Although gut microbiota-derived LPS can activate proinflammatory pathways leading to β-cell dysfunction and decreased insulin secretion [9, 10], the molecular mechanisms involved are largely undefined. In this study, LPS reduced GSIS of INS-1 cells by downregulating GSIS-related genes including GLUT2, GCK, PDX-1, and INS. Treatment with APS upregulated these GSIS-related genes and restored GSIS impaired by LPS. The mechanistic studies revealed that the Akt/mTOR pathway functions as a mediator of the restorative effects of APS. These findings suggest the APS may hold promise as a potential therapy for T2DM by mitigating β-cell dysfunction and insulin secretion impairment caused by microbiota-derived inflammatory stimulators such as LPS.
Inflammatory factors such as TNF-α and IL-1β cause β-cell injury and dysfunction in diabetes . In addition, LPS has been shown to induce oxidative stress and increase IL-1β expression in INS-1 cells . LPS also has been shown to trigger cell apoptosis and reduce GSIS in MIN6 cells . Notably, LPS stimulation of β-cells has been used as an in-vitro model of inflammatory pancreatic islet injury [27, 29]. In the present study, LPS was found to upregulate TNF-α and IL-1β in INS-1 cells, indicating activation of multiple inflammatory pathways. Moreover, GSIS from INS-1 cells was diminished by LPS stimulation. These results were mostly in line with previous reports. However, LPS did not induce cell apoptosis in the current study, which could be attributed to the activation of cytoprotective autophagy .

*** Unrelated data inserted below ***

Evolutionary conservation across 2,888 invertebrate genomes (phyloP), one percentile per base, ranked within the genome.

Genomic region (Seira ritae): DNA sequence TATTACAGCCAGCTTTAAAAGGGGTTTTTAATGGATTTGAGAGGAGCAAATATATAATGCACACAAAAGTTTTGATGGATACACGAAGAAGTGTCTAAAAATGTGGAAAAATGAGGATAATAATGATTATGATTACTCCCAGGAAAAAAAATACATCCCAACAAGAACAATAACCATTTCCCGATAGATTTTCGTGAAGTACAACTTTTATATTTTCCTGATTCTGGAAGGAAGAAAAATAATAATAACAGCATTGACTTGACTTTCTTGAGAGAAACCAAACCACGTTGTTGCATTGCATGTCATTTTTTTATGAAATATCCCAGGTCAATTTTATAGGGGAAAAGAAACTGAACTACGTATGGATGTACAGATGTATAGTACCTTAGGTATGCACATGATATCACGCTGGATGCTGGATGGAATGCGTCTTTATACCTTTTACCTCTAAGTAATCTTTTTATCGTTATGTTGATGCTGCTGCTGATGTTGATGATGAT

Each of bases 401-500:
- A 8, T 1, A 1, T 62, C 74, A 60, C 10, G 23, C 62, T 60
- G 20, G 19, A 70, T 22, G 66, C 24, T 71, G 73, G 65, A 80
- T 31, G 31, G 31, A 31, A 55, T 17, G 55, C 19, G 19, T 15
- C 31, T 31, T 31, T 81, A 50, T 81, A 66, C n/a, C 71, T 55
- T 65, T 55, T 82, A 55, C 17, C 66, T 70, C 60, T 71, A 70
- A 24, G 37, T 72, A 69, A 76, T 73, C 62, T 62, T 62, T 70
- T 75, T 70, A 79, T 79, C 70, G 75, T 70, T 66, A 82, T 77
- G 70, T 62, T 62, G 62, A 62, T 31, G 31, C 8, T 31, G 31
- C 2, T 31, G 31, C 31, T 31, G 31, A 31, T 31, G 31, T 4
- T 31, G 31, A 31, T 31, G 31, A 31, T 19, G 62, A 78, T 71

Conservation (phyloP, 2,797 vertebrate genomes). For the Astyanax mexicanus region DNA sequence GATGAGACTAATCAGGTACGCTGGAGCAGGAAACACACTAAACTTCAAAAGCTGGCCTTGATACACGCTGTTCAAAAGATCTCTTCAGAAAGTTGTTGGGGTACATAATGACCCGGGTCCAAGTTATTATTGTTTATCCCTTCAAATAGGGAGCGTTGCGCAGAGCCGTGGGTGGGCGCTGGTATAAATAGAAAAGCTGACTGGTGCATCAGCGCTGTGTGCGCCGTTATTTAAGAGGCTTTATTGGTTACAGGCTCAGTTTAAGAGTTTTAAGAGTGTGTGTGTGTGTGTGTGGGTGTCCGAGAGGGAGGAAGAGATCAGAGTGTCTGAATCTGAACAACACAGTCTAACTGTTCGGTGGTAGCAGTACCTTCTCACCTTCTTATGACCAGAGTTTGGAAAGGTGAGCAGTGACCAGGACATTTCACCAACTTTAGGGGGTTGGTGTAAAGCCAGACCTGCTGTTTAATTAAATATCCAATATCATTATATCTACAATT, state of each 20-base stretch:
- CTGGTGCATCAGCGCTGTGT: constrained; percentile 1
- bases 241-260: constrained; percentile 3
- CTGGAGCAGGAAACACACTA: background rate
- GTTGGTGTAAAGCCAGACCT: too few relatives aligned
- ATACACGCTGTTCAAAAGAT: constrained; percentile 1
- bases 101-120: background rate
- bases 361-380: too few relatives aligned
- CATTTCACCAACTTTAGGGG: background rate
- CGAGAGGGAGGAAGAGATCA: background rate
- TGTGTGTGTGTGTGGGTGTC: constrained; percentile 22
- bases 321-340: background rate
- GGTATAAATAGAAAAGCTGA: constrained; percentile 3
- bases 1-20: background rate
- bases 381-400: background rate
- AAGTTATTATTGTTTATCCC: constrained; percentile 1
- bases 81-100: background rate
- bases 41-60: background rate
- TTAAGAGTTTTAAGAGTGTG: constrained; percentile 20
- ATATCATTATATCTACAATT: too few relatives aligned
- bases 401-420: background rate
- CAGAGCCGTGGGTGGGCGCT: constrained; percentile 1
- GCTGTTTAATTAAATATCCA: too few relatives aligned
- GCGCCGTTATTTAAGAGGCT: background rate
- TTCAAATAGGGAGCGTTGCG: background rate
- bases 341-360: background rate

In China, herbal medicines have been used to treat T2DM for centuries [30, 31]. APS is extracted from the stems or dried roots of A. membranaceus (known as Huangqi in China) and is a popular Chinese herbal medicine. APS has been shown to alleviate INS resistance and T2DM in animal models through mechanisms involving the liver and muscle [32, 33]. Nevertheless, how APS affects pancreatic β-cells is not clear. In the current study, APS restored GSIS in LPS-stimulated INS-1 cells by upregulating GLUT2, GCK, PDX-1, and INS. GLUT2 is the predominant glucose transporter in pancreatic β-cells and is a master regulator of GSIS [23, 24]. Single-nucleotide polymorphisms in GLUT2 have been shown to predict the transition from impaired glucose tolerance to T2DM in participants of the Finnish Diabetes Prevention Study . GCK is mainly expressed in the liver and pancreas. In pancreatic β-cells, GCK acts as a glucose-sensing molecule and is a principal gatekeeper of GSIS . Meanwhile, PDX-1 is a transcription factor that controls β-cell production, differentiation, and function as well as glucose-dependent expression of the INS gene . The upregulation of GLUT2, GCK, and PDX-1 by APS provided strong mechanistic support for its restorative effects on GSIS impaired by LPS.